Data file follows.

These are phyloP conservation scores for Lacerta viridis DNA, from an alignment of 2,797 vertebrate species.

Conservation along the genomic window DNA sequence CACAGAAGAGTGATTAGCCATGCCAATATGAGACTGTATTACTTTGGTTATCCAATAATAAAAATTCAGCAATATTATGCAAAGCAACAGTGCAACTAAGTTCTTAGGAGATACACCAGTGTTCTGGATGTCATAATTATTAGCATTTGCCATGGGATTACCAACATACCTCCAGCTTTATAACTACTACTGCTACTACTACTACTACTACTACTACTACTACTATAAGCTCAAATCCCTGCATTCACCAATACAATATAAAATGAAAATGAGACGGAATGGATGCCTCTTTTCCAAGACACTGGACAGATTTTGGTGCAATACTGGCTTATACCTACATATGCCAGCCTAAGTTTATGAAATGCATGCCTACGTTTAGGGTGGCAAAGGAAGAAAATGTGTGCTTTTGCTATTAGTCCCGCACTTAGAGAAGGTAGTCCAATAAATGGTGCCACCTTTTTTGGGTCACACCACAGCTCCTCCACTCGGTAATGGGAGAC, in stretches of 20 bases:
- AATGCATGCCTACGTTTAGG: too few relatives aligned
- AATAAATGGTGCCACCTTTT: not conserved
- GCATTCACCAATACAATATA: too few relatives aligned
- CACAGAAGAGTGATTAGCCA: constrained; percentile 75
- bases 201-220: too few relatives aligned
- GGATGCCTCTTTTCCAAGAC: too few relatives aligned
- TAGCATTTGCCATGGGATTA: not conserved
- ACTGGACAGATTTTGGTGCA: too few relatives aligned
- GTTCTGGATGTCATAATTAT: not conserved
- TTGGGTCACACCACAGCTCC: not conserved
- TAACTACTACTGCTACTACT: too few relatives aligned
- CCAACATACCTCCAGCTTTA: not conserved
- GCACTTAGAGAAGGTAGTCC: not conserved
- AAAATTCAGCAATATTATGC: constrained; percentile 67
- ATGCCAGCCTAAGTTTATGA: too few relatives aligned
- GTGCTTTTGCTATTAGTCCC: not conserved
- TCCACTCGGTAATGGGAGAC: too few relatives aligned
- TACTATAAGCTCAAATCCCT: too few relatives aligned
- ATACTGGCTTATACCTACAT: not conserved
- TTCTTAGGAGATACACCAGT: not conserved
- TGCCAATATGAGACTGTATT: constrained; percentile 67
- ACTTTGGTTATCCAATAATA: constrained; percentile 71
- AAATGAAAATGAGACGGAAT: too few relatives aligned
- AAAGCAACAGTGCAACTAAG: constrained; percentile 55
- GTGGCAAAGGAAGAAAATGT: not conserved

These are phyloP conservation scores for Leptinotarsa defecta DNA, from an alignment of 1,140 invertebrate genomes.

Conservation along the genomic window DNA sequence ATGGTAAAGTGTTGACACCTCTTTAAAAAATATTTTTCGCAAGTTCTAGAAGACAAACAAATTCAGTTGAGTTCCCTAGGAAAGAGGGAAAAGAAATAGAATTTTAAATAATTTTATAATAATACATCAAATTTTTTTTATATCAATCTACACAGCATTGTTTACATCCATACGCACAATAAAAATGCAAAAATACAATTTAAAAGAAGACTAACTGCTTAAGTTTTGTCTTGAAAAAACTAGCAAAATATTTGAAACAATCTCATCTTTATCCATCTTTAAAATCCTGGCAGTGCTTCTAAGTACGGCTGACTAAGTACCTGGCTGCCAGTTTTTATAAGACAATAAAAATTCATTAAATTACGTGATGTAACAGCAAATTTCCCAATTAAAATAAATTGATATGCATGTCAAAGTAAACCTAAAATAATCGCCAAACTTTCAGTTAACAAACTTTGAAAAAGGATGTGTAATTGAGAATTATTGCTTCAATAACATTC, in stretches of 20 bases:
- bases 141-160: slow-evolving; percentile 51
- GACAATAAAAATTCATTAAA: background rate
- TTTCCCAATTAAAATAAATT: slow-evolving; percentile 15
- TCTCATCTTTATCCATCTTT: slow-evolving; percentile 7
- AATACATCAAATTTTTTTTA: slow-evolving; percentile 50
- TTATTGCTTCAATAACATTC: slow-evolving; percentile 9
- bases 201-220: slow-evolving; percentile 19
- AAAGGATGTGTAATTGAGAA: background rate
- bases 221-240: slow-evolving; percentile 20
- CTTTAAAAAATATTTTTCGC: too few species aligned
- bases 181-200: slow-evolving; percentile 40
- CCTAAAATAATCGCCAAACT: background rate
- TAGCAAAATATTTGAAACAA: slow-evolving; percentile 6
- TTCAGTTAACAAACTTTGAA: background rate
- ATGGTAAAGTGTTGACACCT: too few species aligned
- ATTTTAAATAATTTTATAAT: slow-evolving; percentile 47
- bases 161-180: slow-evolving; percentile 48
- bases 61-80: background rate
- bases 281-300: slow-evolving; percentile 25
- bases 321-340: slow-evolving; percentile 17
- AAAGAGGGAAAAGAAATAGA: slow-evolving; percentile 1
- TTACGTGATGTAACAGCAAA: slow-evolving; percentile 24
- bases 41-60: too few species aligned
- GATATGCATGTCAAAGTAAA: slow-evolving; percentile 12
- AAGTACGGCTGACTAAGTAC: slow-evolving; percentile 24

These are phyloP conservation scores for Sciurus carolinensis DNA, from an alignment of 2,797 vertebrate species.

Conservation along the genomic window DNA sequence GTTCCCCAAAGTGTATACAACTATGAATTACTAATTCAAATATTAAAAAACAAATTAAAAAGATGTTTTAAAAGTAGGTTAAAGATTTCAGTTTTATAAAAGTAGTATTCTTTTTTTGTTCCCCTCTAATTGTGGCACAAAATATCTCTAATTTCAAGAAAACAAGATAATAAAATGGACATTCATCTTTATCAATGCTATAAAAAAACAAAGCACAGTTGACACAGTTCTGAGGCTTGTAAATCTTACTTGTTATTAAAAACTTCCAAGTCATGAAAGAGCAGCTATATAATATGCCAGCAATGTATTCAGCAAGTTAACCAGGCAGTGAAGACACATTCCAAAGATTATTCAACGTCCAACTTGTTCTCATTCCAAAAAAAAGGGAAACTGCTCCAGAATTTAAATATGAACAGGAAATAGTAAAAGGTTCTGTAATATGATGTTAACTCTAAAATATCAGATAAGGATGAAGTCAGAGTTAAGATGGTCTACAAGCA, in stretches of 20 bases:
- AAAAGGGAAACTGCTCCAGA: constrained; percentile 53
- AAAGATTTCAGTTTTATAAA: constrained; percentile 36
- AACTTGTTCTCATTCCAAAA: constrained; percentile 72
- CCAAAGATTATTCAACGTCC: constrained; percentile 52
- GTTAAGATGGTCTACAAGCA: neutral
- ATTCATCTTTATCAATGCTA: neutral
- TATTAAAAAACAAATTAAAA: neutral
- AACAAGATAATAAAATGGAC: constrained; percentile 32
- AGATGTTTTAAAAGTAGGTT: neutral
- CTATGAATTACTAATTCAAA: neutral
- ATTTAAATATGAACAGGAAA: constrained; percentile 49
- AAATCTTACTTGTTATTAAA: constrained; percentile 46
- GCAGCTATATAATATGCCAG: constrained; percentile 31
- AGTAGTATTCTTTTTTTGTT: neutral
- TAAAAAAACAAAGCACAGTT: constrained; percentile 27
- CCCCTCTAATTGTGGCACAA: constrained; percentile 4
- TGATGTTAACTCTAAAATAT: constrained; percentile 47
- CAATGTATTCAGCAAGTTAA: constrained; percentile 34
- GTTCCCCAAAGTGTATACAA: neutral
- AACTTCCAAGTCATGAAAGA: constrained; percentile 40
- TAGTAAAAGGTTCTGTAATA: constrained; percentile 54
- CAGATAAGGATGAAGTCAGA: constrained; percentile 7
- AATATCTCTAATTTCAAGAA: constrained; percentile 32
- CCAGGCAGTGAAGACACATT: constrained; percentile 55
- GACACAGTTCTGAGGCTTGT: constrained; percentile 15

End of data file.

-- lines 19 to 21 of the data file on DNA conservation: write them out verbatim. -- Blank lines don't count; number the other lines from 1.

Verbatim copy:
- TCCACTCGGTAATGGGAGAC: too few relatives aligned
- TACTATAAGCTCAAATCCCT: too few relatives aligned
- ATACTGGCTTATACCTACAT: not conserved